Introduction

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StlWork-The answer to low cost 3D machining.

Stlwork is a CAM program (CAM-Computer Aided Manufacturing).  An input STL model file is all that is required to operate.

It processes 3D models of parts and generates instructions for CNC milling and routing machines.  These instructions are what are required to produce a copy of the electronic model on a CNC mill or CNC router.  StlWork can produce both a female and a male cutter path from the same 3D model

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Typical uses of StlWork are:

  1. To make 3D lettering for signs, awards and other recognition products
  2. New product development and rapid prototype manufacture
  3. Creation of 3D scenes from solid materials, such as contoured terrain maps for parks and housing developments
  4. Development of swoopy surfaced products like boat hulls, airplane wings and propellers.  Some for scale model making, some for full size projects.
  5. Creation of custom jewelry and jewelry pattern masters
  6. Production of one-off, life like components for the recreation and entertainment industry, such as full sized dinosaur models, large and small fish, mice, and ducks, etc
  7. Creation of molds for casting, die-casting, or injection molding of parts.

The models that StlWork processes are in a file format called STL.  STL stands for STereo Lithography.  This is a process in which prototype parts are rapidly created from liquids, using lasers or other energy delivery systems to solidify a liquid into a solid, one layer at a time.  The STL files describe the 3D part as a skin of interconnected triangles in 3D.  Most 3D cad systems can generate STL files.

StlWork evaluates this 3D description of the skin of a solid part and produces a series of rasterized tool paths, back and forth across the surface of the model.  These tool paths are carefully developed to make sure that depending on the size and shape of the planned cutter, that the resulting cut part will look as much like the original model as possible.  It continually checks to make sure that the tool does not accidentally gouge one side of the contour while it is cutting on  another side.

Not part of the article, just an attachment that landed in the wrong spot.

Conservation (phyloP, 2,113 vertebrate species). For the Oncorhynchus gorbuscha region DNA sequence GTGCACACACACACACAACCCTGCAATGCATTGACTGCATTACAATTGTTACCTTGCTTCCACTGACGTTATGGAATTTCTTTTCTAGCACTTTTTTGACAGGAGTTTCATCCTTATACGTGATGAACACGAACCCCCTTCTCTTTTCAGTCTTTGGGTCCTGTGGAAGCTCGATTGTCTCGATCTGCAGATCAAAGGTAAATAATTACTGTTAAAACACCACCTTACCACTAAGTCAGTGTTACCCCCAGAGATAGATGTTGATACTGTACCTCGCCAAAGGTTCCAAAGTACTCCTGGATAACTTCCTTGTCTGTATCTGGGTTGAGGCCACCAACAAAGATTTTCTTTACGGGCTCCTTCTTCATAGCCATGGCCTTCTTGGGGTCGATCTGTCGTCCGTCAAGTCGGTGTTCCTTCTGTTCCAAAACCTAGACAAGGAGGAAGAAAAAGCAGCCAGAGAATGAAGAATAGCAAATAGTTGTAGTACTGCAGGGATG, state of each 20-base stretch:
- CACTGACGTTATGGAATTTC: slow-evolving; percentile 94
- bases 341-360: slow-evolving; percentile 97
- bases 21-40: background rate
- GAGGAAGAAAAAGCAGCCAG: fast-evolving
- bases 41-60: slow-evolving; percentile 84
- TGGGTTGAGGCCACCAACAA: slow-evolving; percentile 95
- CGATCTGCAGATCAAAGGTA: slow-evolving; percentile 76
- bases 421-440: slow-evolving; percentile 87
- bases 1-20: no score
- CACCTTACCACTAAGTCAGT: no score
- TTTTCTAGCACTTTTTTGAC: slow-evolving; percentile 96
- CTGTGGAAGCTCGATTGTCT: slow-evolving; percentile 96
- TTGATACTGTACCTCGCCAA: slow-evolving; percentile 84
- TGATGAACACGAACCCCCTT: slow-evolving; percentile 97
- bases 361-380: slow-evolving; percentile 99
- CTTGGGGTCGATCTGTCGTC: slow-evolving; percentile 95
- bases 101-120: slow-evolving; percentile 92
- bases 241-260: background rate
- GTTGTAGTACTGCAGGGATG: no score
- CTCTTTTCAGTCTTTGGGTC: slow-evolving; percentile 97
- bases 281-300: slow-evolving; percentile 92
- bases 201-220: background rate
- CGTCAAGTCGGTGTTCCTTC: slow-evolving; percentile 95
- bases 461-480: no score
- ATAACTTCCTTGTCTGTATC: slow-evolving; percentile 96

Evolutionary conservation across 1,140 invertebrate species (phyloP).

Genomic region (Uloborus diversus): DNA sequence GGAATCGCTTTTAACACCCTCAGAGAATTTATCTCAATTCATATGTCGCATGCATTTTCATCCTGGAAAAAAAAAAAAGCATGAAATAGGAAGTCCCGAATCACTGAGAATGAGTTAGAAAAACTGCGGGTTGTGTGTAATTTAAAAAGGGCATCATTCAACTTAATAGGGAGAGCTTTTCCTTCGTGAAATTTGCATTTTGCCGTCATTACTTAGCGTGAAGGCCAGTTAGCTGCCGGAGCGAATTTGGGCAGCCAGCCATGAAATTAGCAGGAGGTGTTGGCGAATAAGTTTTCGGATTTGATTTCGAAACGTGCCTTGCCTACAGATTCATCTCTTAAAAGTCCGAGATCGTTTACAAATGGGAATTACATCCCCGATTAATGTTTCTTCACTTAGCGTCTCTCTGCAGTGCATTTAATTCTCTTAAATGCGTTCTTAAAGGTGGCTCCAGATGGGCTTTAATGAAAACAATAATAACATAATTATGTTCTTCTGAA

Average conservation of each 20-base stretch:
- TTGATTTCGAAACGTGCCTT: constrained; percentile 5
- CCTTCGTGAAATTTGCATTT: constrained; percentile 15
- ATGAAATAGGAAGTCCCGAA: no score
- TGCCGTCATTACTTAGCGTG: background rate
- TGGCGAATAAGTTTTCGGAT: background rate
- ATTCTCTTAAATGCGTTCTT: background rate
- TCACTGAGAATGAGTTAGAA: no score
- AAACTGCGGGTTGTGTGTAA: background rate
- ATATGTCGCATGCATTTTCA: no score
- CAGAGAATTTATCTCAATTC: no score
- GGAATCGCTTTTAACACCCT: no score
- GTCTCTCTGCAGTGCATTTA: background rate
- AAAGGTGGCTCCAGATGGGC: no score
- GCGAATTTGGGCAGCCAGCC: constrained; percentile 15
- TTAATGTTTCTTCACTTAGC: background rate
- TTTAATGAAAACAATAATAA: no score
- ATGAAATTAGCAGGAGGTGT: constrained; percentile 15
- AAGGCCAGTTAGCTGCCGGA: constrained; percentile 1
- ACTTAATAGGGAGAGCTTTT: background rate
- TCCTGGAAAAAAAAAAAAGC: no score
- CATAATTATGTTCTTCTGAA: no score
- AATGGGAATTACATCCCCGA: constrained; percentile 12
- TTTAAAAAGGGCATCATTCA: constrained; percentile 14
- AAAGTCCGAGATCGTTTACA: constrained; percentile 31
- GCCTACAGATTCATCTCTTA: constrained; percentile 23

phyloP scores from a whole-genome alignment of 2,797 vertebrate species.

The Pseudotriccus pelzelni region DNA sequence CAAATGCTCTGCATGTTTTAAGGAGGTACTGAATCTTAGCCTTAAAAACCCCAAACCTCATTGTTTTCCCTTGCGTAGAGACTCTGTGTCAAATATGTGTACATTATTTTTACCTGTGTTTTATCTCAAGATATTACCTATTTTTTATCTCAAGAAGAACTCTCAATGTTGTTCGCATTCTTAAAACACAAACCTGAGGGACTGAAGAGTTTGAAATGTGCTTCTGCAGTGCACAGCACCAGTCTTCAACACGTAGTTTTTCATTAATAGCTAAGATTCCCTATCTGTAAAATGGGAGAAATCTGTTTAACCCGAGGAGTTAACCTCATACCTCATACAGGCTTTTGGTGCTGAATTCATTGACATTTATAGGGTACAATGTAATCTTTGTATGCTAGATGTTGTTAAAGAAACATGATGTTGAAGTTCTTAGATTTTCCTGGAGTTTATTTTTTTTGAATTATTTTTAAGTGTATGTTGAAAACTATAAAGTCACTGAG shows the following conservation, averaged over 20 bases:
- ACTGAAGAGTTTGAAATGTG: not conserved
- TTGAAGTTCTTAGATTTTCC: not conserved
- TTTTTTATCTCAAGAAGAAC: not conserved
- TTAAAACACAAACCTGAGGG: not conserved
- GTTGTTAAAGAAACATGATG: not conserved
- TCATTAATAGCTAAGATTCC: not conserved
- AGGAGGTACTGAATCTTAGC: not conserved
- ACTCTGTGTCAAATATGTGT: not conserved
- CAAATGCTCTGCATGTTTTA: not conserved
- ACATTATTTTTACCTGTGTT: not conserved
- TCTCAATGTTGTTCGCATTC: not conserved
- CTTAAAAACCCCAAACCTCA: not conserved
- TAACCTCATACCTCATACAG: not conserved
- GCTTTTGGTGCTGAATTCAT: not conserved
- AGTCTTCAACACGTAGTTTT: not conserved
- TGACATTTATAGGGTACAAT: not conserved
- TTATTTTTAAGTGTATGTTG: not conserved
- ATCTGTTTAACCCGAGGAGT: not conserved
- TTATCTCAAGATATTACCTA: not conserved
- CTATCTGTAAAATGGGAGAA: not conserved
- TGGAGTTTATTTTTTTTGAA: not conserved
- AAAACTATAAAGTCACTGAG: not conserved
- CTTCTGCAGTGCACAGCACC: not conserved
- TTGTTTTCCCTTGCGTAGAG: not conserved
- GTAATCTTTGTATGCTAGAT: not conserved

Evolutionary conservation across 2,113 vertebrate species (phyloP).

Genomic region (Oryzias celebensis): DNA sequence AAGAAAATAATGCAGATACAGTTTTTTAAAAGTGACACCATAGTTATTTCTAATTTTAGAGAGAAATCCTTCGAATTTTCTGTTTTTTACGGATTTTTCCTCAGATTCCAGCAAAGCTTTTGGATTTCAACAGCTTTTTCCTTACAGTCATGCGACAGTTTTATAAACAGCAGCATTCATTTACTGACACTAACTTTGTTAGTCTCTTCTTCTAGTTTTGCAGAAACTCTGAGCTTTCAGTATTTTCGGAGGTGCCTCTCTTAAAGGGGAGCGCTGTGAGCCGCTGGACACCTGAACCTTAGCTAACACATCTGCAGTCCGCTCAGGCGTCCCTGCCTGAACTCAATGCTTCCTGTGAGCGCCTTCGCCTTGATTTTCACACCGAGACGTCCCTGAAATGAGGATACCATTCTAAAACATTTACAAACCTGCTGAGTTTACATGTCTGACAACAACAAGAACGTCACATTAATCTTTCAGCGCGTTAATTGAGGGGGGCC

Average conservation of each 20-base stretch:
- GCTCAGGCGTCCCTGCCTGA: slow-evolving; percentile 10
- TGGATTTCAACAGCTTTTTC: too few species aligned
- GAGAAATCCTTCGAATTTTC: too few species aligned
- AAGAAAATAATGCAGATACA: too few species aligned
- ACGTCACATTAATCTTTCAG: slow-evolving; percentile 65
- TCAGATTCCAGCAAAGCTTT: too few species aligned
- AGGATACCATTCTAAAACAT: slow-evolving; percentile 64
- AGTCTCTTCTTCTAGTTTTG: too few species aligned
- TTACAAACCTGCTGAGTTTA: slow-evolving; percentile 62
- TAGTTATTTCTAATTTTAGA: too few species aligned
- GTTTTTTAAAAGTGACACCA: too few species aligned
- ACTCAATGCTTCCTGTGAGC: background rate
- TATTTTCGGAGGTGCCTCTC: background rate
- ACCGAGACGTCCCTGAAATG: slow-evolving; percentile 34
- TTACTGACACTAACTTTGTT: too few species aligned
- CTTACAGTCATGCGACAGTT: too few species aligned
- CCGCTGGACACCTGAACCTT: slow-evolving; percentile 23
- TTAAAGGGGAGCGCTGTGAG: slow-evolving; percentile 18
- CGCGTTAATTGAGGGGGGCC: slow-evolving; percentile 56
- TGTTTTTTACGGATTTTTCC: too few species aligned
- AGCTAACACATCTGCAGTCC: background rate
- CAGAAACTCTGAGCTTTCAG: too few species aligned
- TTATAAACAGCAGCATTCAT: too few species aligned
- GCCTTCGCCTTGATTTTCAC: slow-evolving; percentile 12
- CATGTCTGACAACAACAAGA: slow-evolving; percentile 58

StlWork can also create waterline ring cuts.  These resemble the contact point if the model were submerged under water and then precisely raised a pre-set amount.  They also resemble the lines on a contour map.

Stlwork can properly process tool paths for Ball, Bull, Flat, and Angle tipped cutters or end mills.  It calculates the theoretical roughness or scallop height for the Ball and Angled cutters, as an aid in selecting tool sizes and step over per pass.

The manufacturing process developed by StlWork can include any number of roughing , finishing, and waterline passes.  These different passes can be with different tools, and can occur in any combination.  There are provisions for multiple cuts to work the tool into deep places (Z-level roughing), and the tool path can automatically be processed such that it will jump over already roughed out sections as the roughing proceeds to deeper levels (avoid cutting air).

The instructions developed by StlWork can be used on a wide variety of machines, and the output can be customized to accommodate different CNC programming language requirements.

Even though StlWork does not actually modify the original STL model file, it can flip, rotate, scale and translate the geometry within it's own workspace very freely.  The user can simultaneously view the model, the defined stock shape, the roughing pass,  finish pass, and any additional cutting passes.  The StlWork viewing capabilities include 2D and 3D, with dynamic pan, zoom, and rotation.  The various toolpaths and the wire frame model can be hidden to enable closer inspection of the calculated tool paths.  There is also a 3D rendered view of the model and the tool paths.

The stock shape defaults to the extents of the model, but it can be modified to leave a margin around the X and Y perimeters of the model, and portions of the model may be defined outside the cutting area to produce slices or portions of the model, rather than the entire shape.  An adjustable baseline grid system keeps things in perspective as the model is rotated and viewed from different angles.

Waterline cuts are ordered to finish one peak before proceeding to the next.

A "slabbing" routine is included to automatically create multiple parts to assemble into a large model that would normally exceed either tooling or axis reach.

Models can be sliced along the Z axis using the Totem Pole function.  The resulting slices can be exported to Vector Cam for processing on a rotary 4th axis system.

Model extents or global design coordinates can be used.

Stlwork includes capability for reusable tool and cutting strategy libraries.

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